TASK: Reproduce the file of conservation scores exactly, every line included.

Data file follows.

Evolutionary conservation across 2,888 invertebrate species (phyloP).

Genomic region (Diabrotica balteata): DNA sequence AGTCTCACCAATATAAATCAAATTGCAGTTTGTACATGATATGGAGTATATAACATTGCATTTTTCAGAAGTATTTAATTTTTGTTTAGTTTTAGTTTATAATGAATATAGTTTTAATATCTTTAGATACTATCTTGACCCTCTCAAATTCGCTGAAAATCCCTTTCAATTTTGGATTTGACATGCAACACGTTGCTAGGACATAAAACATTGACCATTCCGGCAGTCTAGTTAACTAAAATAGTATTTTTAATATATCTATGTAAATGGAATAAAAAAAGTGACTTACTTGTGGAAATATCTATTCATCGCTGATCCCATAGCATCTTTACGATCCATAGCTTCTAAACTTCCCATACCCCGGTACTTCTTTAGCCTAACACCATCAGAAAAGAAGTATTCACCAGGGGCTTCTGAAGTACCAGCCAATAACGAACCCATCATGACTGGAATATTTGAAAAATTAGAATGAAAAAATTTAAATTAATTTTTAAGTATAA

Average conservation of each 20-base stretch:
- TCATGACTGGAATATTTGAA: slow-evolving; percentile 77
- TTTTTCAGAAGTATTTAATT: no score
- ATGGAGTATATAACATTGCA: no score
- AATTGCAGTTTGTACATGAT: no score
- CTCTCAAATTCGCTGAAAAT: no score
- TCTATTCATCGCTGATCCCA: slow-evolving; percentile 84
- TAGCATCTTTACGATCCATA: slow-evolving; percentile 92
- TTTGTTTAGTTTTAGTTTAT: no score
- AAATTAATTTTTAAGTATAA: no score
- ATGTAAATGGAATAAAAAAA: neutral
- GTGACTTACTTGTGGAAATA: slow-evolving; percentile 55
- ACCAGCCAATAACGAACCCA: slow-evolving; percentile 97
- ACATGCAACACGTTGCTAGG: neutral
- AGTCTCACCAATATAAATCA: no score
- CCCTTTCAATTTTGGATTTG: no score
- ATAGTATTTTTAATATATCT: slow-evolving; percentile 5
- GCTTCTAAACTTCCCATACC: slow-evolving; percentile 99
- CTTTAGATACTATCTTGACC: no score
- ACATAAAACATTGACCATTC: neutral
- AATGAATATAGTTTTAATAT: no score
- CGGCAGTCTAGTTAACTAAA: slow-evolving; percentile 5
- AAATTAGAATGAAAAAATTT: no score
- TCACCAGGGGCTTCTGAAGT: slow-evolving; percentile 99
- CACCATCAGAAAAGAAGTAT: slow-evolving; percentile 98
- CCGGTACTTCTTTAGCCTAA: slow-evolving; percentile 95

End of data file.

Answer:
Evolutionary conservation across 2,888 invertebrate species (phyloP).

Genomic region (Diabrotica balteata): DNA sequence AGTCTCACCAATATAAATCAAATTGCAGTTTGTACATGATATGGAGTATATAACATTGCATTTTTCAGAAGTATTTAATTTTTGTTTAGTTTTAGTTTATAATGAATATAGTTTTAATATCTTTAGATACTATCTTGACCCTCTCAAATTCGCTGAAAATCCCTTTCAATTTTGGATTTGACATGCAACACGTTGCTAGGACATAAAACATTGACCATTCCGGCAGTCTAGTTAACTAAAATAGTATTTTTAATATATCTATGTAAATGGAATAAAAAAAGTGACTTACTTGTGGAAATATCTATTCATCGCTGATCCCATAGCATCTTTACGATCCATAGCTTCTAAACTTCCCATACCCCGGTACTTCTTTAGCCTAACACCATCAGAAAAGAAGTATTCACCAGGGGCTTCTGAAGTACCAGCCAATAACGAACCCATCATGACTGGAATATTTGAAAAATTAGAATGAAAAAATTTAAATTAATTTTTAAGTATAA

Average conservation of each 20-base stretch:
- TCATGACTGGAATATTTGAA: slow-evolving; percentile 77
- TTTTTCAGAAGTATTTAATT: no score
- ATGGAGTATATAACATTGCA: no score
- AATTGCAGTTTGTACATGAT: no score
- CTCTCAAATTCGCTGAAAAT: no score
- TCTATTCATCGCTGATCCCA: slow-evolving; percentile 84
- TAGCATCTTTACGATCCATA: slow-evolving; percentile 92
- TTTGTTTAGTTTTAGTTTAT: no score
- AAATTAATTTTTAAGTATAA: no score
- ATGTAAATGGAATAAAAAAA: neutral
- GTGACTTACTTGTGGAAATA: slow-evolving; percentile 55
- ACCAGCCAATAACGAACCCA: slow-evolving; percentile 97
- ACATGCAACACGTTGCTAGG: neutral
- AGTCTCACCAATATAAATCA: no score
- CCCTTTCAATTTTGGATTTG: no score
- ATAGTATTTTTAATATATCT: slow-evolving; percentile 5
- GCTTCTAAACTTCCCATACC: slow-evolving; percentile 99
- CTTTAGATACTATCTTGACC: no score
- ACATAAAACATTGACCATTC: neutral
- AATGAATATAGTTTTAATAT: no score
- CGGCAGTCTAGTTAACTAAA: slow-evolving; percentile 5
- AAATTAGAATGAAAAAATTT: no score
- TCACCAGGGGCTTCTGAAGT: slow-evolving; percentile 99
- CACCATCAGAAAAGAAGTAT: slow-evolving; percentile 98
- CCGGTACTTCTTTAGCCTAA: slow-evolving; percentile 95